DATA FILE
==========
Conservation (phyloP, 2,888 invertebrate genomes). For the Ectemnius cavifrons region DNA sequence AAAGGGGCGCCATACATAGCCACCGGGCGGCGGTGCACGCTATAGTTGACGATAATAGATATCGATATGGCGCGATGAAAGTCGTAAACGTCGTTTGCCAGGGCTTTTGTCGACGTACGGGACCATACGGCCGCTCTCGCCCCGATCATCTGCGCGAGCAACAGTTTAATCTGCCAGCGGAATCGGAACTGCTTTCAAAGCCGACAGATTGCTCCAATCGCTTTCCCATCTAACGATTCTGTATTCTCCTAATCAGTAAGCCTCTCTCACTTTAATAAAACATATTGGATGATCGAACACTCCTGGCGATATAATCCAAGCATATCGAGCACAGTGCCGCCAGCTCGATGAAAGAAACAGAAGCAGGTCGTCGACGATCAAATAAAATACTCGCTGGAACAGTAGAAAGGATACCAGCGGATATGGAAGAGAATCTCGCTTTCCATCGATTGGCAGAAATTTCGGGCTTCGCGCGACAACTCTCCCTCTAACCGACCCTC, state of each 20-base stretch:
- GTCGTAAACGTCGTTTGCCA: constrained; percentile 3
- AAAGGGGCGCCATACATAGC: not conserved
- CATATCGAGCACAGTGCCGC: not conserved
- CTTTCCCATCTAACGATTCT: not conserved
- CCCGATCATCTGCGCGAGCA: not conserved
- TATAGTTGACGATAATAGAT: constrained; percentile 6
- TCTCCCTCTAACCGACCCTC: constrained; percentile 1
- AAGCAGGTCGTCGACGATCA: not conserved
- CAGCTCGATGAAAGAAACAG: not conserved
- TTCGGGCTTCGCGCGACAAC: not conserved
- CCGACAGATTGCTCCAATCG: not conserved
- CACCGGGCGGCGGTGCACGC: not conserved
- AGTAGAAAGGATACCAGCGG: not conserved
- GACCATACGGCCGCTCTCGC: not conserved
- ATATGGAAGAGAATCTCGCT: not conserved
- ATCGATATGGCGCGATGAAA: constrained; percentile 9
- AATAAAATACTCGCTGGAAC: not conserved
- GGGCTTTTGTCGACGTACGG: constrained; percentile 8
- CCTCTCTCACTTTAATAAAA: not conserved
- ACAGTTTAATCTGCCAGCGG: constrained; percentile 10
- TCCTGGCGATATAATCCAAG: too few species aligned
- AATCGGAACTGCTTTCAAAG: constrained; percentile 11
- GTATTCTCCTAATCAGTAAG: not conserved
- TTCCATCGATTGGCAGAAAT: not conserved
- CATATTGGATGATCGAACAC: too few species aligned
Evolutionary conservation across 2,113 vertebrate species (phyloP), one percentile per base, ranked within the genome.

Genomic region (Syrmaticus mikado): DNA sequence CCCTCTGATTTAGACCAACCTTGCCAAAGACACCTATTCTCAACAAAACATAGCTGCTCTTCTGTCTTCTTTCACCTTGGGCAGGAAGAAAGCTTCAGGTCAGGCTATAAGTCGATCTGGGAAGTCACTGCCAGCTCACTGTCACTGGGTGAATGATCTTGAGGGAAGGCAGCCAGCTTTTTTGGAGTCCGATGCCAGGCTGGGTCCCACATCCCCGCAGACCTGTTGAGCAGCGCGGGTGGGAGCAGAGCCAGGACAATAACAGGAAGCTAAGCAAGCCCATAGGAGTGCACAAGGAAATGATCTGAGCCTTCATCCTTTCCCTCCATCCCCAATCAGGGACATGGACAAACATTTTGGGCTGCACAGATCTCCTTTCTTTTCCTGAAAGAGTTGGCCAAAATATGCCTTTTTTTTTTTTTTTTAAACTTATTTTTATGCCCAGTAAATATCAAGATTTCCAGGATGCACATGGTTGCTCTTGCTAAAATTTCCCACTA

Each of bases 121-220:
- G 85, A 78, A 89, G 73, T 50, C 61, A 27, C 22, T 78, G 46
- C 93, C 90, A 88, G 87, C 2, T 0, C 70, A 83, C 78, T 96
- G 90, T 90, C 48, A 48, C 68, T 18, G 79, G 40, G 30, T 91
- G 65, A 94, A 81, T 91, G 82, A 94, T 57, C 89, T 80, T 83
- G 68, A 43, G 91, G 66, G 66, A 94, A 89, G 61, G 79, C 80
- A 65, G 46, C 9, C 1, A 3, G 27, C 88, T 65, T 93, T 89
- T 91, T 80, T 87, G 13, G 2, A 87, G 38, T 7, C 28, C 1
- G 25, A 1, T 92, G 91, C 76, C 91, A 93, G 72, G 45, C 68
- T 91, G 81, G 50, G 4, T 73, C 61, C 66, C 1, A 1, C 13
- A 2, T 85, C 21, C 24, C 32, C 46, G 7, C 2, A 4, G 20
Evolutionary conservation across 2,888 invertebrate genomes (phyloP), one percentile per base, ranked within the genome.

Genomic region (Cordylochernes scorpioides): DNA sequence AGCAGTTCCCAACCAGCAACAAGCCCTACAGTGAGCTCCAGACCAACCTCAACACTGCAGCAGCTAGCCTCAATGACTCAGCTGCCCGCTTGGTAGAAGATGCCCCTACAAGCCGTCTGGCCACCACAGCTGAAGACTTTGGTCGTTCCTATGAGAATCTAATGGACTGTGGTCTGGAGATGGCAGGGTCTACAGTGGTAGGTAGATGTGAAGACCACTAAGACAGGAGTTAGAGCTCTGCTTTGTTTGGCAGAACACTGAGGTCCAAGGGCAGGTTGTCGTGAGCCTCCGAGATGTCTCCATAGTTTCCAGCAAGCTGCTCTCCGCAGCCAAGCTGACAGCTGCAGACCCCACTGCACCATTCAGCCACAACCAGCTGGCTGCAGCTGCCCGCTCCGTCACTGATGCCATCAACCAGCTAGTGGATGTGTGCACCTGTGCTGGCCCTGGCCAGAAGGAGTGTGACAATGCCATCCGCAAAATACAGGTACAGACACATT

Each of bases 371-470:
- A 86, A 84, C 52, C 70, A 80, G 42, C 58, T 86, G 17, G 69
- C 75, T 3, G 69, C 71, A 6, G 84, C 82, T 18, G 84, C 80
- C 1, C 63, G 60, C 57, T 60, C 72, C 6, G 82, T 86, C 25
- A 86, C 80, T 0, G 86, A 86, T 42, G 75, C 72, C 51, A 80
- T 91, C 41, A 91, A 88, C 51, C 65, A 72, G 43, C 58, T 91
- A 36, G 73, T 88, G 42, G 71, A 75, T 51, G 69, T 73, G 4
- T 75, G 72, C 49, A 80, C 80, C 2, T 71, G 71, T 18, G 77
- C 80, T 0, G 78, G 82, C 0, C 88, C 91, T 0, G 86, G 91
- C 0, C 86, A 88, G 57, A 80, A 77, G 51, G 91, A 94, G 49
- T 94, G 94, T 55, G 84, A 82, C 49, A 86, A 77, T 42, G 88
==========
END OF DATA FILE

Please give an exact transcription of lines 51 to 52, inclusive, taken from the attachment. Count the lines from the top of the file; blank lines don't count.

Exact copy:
- C 0, C 86, A 88, G 57, A 80, A 77, G 51, G 91, A 94, G 49
- T 94, G 94, T 55, G 84, A 82, C 49, A 86, A 77, T 42, G 88